The intersecting areas of anthropology and architecture:
As a transcultural studies student with an architectural background, what I learned from our excursion is the need and profit of thinking about the common interests of anthropological and architectural research on the built environment. Neither can we think of communities apart from their spatiality and the spaces they dwell/produce, nor of buildings and settlements without their inhabitants. In the Heidelberg excursion walks, we dived deep into this relationship from various points, including the past and present layers of the built environment.
During our tours to alternative co-living spaces, which are also traces of the US Army, we had the chance to observe the divergent texture of social groups: one being a student commune (Collegium Academicum), while the other having a common interest in affordability (Hagebutze), another representing the promotional future of a sustainable neighborhood (Bahnstadt region), and the last proposing a complex scenario of co-livings, sustainable solutions, lived spaces, and environmental relationships (Patrick Henry Village).
These projects had different footprints on the landscape and urban planning, both when designed and when inhabited. We saw that the needs of the created (or in the process of creation) community shaped the complexes and added new layers/forms like murals, new construction projects, landscape design proposals, balconies, and so on. This eventually led the architecture of the buildings, which are mainly the abandoned spaces of the US Army and their community, to be a lively environment, inseparable from the users and their rituals.
We analyzed the lands and projects several times with multidisciplinary methods. In the first day’s meeting, human and urban geographer Prof. Ulrike Gerhard showed us charts, graphics, and maps to introduce the city’s planning and zoning and the locals’ profiles for each zone. I remember how the urban development lands were regarded as brown zone after the US army left, a term and method mostly geographers and urban planners use to distinguish usable, empty lands of the city.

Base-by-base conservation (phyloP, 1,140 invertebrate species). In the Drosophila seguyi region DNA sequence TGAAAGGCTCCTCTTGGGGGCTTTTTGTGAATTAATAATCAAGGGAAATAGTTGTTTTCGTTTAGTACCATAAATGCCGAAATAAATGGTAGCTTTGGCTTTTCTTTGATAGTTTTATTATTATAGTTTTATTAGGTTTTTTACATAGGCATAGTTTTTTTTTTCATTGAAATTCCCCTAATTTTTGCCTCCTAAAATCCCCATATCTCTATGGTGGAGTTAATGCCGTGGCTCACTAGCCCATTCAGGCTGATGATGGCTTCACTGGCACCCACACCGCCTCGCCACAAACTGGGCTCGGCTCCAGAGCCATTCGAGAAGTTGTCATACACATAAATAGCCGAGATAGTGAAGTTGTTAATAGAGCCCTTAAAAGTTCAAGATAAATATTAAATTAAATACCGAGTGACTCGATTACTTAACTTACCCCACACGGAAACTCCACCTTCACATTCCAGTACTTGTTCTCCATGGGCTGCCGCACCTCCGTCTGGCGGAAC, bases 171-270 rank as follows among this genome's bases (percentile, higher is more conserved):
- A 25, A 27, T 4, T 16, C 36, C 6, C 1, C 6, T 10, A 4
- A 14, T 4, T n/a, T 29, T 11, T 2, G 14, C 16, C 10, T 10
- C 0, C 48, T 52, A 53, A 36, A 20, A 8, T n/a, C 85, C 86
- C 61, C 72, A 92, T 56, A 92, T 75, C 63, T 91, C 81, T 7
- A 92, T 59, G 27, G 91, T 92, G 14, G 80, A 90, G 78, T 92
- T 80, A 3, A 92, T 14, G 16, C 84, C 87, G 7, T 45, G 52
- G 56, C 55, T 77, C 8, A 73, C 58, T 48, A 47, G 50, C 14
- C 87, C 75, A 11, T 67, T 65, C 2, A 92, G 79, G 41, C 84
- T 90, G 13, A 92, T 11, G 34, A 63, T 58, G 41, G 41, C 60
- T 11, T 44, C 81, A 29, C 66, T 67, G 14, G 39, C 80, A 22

Later, when we visited those lands and started to see what was there, we began to differentiate those projects and the traces of the US Army since each project approached the site with different motivations and concepts. The color brown had new shades and signs during our walks. In the third step, when we had conversations with the dwellers in the Bahnstadt region, Collegium Academicum, and Hagebutze, the projects gained another layer, which I would call the human condition. The projects had distinctive social textures and daily rituals compared to each other. The social profile or the dwellers of these three zones attained particular colors to the brown zones, the color of how they live with/in those spaces.
Lastly, I would like to mention our workshops thanks to the crossmopollinate team. During our thinking and wording sessions, we experienced multiple ways of telling the city, creating an interdisciplinary lens for analyzing the urban spaces with its people. We reconsidered the city with terms and the terms with the city. For me, it was a helpful method of interpreting an urban analysis from interdisciplinary perspectives, especially for the intersection of anthropological and architectural research.
Collegium Academicum, new construction for the student housing on the “brown zone,” photo taken by me.
Participating in the CA – group photo.
The Courtyard of the Hagebutze, reusing the “brown zone.”
Co-housing in Hagebutze, sharing space, photo taken by me.
Wording Sessions, photo taken by Diego.
Ilknur Erdogan continues her higher education in M.A. Transcultural Studies at Ruprecht Karls University Heidelberg, Baden-Württemberg, Germany. She obtained her B.Arch and M.Sc. in Architecture at Bilkent University, Ankara, Turkey. Her research involves gender, literature and space, architectural memory, and heritage studies.